Other ocular features that might be noted include: variable performance of the EOMs, weak orbicularis oculi muscles, fatigability more generally, Cogan’s lid twitch (the patient looks down for 20 seconds then back to eye level – one or both lid overshoots upwards and then drifts [droops/twitches] downwards [fatigue] while eye-level fixation is maintained), and altered saccades.

Signs and symptoms never involved are pupil behaviour, pain, and numbness. Fatigability can be disclosed by worsening ptosis and/or a downward drift of the eye position, or a gradual reduction in movement amplitude during repeated horizontal eye excursions.

General aspects that warrant investigation include: neck strength (flexion and extension), arm strength and fatigability, hip flexion, and the simple act of getting out of a chair.

A simple test to apply is the ice test, in which ice cubes (contained in a disposable glove) or a cool pack are applied to the closed lids for 2 min. A 2 mm improvement in ptosis is indicative, as is an improvement in ocular motility. The improvement is due to a low-temperature-induced reduction in acetylcholinesterase (AChE) activity at the neuro-muscular junctions leaving more ACh still active.

Other tests include various blood tests, CT/MRI of the chest (looking for thymoma), and what is widely regarded as the gold standard: single-fibre electromyography (EMG)

Medications include the anti-AChE pyridostigmine and steroids that can precipitate a crisis, which might require a neurology consult. A thymectomy is possible if a thymoma is detected.

Other treatments include ptosis surgery in severe and unresponsive cases, but only after stability of the condition has been demonstrated for at least 6 months. However, ptosis surgery can result in corneal exposure.

There is only weak evidence supporting the suspicion that the use of statins can induce MG, however several drugs other than botox can affect MG. They include: aminoglycosides, lithium compounds, phenytoin, Ca-channel blockers, beta-blockers, chloroquine, and gabapentin.

Differential diagnoses are required for other cranial nerve or brainstem diseases, Miller-Fisher syndrome, CPEO, Kearns-Sayer syndrome, myotonic dystrophy, oculopharyngeal dystrophy, Eaton-Lambert syndrome, and botulism (not of the injected type).

Fraser summarised her presentation as: involve a neurologist, the risk of systemic involvement is greatest in the first 2 years after diagnosis of OMG, there are systemic associations with the thyroid, and treatment options include pyridostigmine, steroids, immunosuppressants, and a thymectomy. Symptom management using patching for diplopia and a ptosis prop enable postponing surgery until the condition is stable.

Ocular hypertension

Paul Healey

Clinical Associate Professor Paul Healey holds positions with the University of Sydney (Sydney Eye Hospital, Westmead Hospital) as well as in various private practices. He is also the glaucoma specialist investigator for the Blue Mountains Eye Study.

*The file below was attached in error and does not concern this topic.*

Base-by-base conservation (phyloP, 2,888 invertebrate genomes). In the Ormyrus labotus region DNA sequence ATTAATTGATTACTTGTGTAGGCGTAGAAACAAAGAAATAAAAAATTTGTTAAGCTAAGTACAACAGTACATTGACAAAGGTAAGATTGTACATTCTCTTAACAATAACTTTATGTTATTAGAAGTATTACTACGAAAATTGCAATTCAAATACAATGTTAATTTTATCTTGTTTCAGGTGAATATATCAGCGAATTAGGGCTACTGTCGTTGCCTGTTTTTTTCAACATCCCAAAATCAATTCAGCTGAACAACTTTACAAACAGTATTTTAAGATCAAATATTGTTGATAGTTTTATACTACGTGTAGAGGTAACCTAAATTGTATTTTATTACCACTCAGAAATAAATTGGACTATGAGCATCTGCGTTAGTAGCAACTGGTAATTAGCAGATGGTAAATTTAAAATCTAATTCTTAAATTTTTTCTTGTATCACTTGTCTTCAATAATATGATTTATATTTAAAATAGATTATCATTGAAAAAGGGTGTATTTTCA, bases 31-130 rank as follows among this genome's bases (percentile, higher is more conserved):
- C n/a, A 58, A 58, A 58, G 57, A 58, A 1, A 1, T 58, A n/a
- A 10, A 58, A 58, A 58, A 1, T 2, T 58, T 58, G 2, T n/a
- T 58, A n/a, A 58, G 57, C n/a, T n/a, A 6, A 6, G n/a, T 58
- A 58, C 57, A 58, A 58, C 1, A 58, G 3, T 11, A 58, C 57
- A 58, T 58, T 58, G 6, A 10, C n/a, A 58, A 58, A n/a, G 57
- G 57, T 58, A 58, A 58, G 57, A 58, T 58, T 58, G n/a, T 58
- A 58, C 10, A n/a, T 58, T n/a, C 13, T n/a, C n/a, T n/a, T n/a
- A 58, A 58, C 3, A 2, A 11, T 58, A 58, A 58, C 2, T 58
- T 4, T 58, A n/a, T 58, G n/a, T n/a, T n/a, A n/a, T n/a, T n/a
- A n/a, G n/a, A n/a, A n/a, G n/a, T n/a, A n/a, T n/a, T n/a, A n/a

He opened his presentation by defining what ocular hypertension (OHT) is not. That is, it is not glaucoma, angle-closure glaucoma, a steroid response, nor is it secondary to pseudoexfoliation syndrome (PXF), the most common cause of secondary glaucoma.

He made it clear that when he spoke of ocular hypertension he was referring to primary ocular hypertension (POHT), which he defined as an eye with an IOP more than 2 standard deviations (SDs) above the population mean. Unlike secondary OHT, POHT has no known cause and the patient has no history of IOP rising substantially.

NSW data suggests that the mean IOP is 16 mm Hg and 2 SDs. That data takes the POHT threshold to 22 mm Hg. He estimated that 3-4% of the population has POHT, but ethnicity is relevant. Japanese estimates for their population put the prevalence of POHT at just 0.8% using a different definition based on a mean IOP of 14 mm Hg.

Based on an Indian study (The Chennai Eye Study), Healey noted that if OHT is detected at the first eye examination, OHT is usually found subsequently. Glaucoma and POHT have similar risk factors including age, higher IOPs, larger cup-disc ratios, higher pattern SDs, and thinner central corneal thicknesses.

In the US-based Ocular Hypertension Treatment Study (OHTS), the IOP of the control (observation only) group decreased at the five-year mark, but the decrease due to medications used in the treatment group resulted in greater IOP reductions and bigger differences. At year five, 9.5% of the control group had developed glaucoma and 4.4% of the treatment group had converted to glaucoma. At the study’s end (year 13), 22% of the controls and 16% of the treatment group had glaucoma. Most of those with POAG had manifest optic disc differences, but not differences in vision.

Ethnic differences are known. For example, African Americans have a higher incidence of glaucoma than white Americans (6.9% and 3.6% respectively). Central corneal thickness (CCT) is a key feature and generally, Caucasians have thicker corneas. Thinner corneas have an increased hazard ratio. Surprisingly, alterations to the visual fields responded poorly to medication, even when large IOP reductions were achieved.

It has been suggested that CCT is much more important than IOP. Many POHT cases actually already have glaucoma, and even a 20% IOP reduction is inadequate to prevent a conversion from POHT to POAG.

The % reduction in IOP that should be aimed for depends largely on what the starting point is. If IOP is 16 mm Hg, for example, aiming for a 1 SD reduction is reasonable.

Healey also stated that if a ‘POHT’ case exhibits disc haemorrhages, it is reasonable to change the diagnosis to glaucoma. However, he also noted that it was easy for disc haemorrhages to be missed, especially if subtle.

The presence of a disc haemorrhage suggests a much higher risk of glaucoma, although in normal tension glaucoma (NTG) the situation is less clear cut. He described disc haemorrhages as a result of ripped optic disc capillaries due to glaucomatous disc changes that occur throughout glaucoma.

It was also noted that taking prostaglandins thins corneas. Patients whose CCTs lie outside the range 500 to 580 microns should be investigated more thoroughly, although the normal diurnal variation in CCT is a confounding factor.

To the glaucoma specialist, Healey referred to the use of non-Goldmann tonometers as a ‘complication’, stating that ophthalmologists use a Goldmann applanation tonometer for consistency when assessing risk. It seems that, despite the significant numbers of NTG cases in the population and other better correlated tests for glaucoma, the predicted demise of tonometry is somewhat premature.